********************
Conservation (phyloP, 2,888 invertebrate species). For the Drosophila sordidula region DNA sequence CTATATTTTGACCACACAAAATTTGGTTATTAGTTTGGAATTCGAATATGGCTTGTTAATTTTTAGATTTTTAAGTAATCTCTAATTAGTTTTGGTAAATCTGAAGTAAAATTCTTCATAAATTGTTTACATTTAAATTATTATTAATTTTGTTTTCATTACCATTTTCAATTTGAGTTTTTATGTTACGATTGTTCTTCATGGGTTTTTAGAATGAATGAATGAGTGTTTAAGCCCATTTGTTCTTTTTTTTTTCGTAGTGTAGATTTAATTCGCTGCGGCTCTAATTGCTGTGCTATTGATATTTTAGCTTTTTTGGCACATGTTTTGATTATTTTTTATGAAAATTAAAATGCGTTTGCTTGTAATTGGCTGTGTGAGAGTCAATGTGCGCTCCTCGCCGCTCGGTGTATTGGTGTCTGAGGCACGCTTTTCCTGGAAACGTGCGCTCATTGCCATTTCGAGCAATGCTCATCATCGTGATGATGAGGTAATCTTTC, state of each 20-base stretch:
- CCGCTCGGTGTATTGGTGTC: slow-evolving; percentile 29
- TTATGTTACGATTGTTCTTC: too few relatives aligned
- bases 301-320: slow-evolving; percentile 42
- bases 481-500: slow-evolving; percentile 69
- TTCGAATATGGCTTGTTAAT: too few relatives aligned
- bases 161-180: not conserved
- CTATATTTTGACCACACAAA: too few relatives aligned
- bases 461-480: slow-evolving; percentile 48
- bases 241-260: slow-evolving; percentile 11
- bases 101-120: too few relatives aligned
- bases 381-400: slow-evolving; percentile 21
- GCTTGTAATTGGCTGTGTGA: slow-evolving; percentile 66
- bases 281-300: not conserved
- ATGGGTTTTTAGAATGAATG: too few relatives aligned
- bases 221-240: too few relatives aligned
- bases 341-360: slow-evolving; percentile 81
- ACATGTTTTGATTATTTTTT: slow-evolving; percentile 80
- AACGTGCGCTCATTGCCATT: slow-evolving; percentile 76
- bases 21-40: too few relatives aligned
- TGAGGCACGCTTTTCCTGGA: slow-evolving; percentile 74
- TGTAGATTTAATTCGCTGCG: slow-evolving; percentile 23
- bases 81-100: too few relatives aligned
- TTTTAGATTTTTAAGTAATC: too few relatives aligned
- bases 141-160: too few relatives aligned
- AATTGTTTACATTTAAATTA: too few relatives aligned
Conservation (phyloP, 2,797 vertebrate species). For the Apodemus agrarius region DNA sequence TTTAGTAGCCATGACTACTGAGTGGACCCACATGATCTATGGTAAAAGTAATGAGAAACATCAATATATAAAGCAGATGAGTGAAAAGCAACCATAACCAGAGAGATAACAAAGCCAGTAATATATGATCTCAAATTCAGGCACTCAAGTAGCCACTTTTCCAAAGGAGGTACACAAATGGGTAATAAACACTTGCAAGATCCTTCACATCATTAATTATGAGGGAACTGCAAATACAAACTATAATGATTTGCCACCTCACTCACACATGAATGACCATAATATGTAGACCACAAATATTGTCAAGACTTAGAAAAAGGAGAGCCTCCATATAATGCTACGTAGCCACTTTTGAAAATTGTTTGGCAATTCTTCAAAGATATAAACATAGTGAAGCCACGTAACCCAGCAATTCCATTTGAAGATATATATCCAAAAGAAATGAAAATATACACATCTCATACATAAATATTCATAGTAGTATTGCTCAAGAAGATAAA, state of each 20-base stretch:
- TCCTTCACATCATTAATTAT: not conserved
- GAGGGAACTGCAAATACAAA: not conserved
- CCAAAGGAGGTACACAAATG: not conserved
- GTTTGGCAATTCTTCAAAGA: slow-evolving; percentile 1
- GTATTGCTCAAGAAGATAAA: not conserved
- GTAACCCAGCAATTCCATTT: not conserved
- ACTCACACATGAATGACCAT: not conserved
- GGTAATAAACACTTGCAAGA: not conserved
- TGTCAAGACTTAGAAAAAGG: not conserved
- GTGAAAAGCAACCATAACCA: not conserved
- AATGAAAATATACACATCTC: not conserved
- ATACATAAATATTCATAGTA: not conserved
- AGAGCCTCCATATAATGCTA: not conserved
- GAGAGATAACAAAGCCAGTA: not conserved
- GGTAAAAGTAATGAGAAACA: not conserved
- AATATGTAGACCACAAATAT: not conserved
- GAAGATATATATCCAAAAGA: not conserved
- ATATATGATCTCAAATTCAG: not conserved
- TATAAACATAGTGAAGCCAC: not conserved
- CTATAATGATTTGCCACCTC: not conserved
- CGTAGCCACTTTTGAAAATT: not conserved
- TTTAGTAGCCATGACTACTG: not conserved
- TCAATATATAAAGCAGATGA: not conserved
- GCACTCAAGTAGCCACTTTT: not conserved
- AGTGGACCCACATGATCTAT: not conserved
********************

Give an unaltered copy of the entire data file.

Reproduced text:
Conservation (phyloP, 2,888 invertebrate species). For the Drosophila sordidula region DNA sequence CTATATTTTGACCACACAAAATTTGGTTATTAGTTTGGAATTCGAATATGGCTTGTTAATTTTTAGATTTTTAAGTAATCTCTAATTAGTTTTGGTAAATCTGAAGTAAAATTCTTCATAAATTGTTTACATTTAAATTATTATTAATTTTGTTTTCATTACCATTTTCAATTTGAGTTTTTATGTTACGATTGTTCTTCATGGGTTTTTAGAATGAATGAATGAGTGTTTAAGCCCATTTGTTCTTTTTTTTTTCGTAGTGTAGATTTAATTCGCTGCGGCTCTAATTGCTGTGCTATTGATATTTTAGCTTTTTTGGCACATGTTTTGATTATTTTTTATGAAAATTAAAATGCGTTTGCTTGTAATTGGCTGTGTGAGAGTCAATGTGCGCTCCTCGCCGCTCGGTGTATTGGTGTCTGAGGCACGCTTTTCCTGGAAACGTGCGCTCATTGCCATTTCGAGCAATGCTCATCATCGTGATGATGAGGTAATCTTTC, state of each 20-base stretch:
- CCGCTCGGTGTATTGGTGTC: slow-evolving; percentile 29
- TTATGTTACGATTGTTCTTC: too few relatives aligned
- bases 301-320: slow-evolving; percentile 42
- bases 481-500: slow-evolving; percentile 69
- TTCGAATATGGCTTGTTAAT: too few relatives aligned
- bases 161-180: not conserved
- CTATATTTTGACCACACAAA: too few relatives aligned
- bases 461-480: slow-evolving; percentile 48
- bases 241-260: slow-evolving; percentile 11
- bases 101-120: too few relatives aligned
- bases 381-400: slow-evolving; percentile 21
- GCTTGTAATTGGCTGTGTGA: slow-evolving; percentile 66
- bases 281-300: not conserved
- ATGGGTTTTTAGAATGAATG: too few relatives aligned
- bases 221-240: too few relatives aligned
- bases 341-360: slow-evolving; percentile 81
- ACATGTTTTGATTATTTTTT: slow-evolving; percentile 80
- AACGTGCGCTCATTGCCATT: slow-evolving; percentile 76
- bases 21-40: too few relatives aligned
- TGAGGCACGCTTTTCCTGGA: slow-evolving; percentile 74
- TGTAGATTTAATTCGCTGCG: slow-evolving; percentile 23
- bases 81-100: too few relatives aligned
- TTTTAGATTTTTAAGTAATC: too few relatives aligned
- bases 141-160: too few relatives aligned
- AATTGTTTACATTTAAATTA: too few relatives aligned
Conservation (phyloP, 2,797 vertebrate species). For the Apodemus agrarius region DNA sequence TTTAGTAGCCATGACTACTGAGTGGACCCACATGATCTATGGTAAAAGTAATGAGAAACATCAATATATAAAGCAGATGAGTGAAAAGCAACCATAACCAGAGAGATAACAAAGCCAGTAATATATGATCTCAAATTCAGGCACTCAAGTAGCCACTTTTCCAAAGGAGGTACACAAATGGGTAATAAACACTTGCAAGATCCTTCACATCATTAATTATGAGGGAACTGCAAATACAAACTATAATGATTTGCCACCTCACTCACACATGAATGACCATAATATGTAGACCACAAATATTGTCAAGACTTAGAAAAAGGAGAGCCTCCATATAATGCTACGTAGCCACTTTTGAAAATTGTTTGGCAATTCTTCAAAGATATAAACATAGTGAAGCCACGTAACCCAGCAATTCCATTTGAAGATATATATCCAAAAGAAATGAAAATATACACATCTCATACATAAATATTCATAGTAGTATTGCTCAAGAAGATAAA, state of each 20-base stretch:
- TCCTTCACATCATTAATTAT: not conserved
- GAGGGAACTGCAAATACAAA: not conserved
- CCAAAGGAGGTACACAAATG: not conserved
- GTTTGGCAATTCTTCAAAGA: slow-evolving; percentile 1
- GTATTGCTCAAGAAGATAAA: not conserved
- GTAACCCAGCAATTCCATTT: not conserved
- ACTCACACATGAATGACCAT: not conserved
- GGTAATAAACACTTGCAAGA: not conserved
- TGTCAAGACTTAGAAAAAGG: not conserved
- GTGAAAAGCAACCATAACCA: not conserved
- AATGAAAATATACACATCTC: not conserved
- ATACATAAATATTCATAGTA: not conserved
- AGAGCCTCCATATAATGCTA: not conserved
- GAGAGATAACAAAGCCAGTA: not conserved
- GGTAAAAGTAATGAGAAACA: not conserved
- AATATGTAGACCACAAATAT: not conserved
- GAAGATATATATCCAAAAGA: not conserved
- ATATATGATCTCAAATTCAG: not conserved
- TATAAACATAGTGAAGCCAC: not conserved
- CTATAATGATTTGCCACCTC: not conserved
- CGTAGCCACTTTTGAAAATT: not conserved
- TTTAGTAGCCATGACTACTG: not conserved
- TCAATATATAAAGCAGATGA: not conserved
- GCACTCAAGTAGCCACTTTT: not conserved
- AGTGGACCCACATGATCTAT: not conserved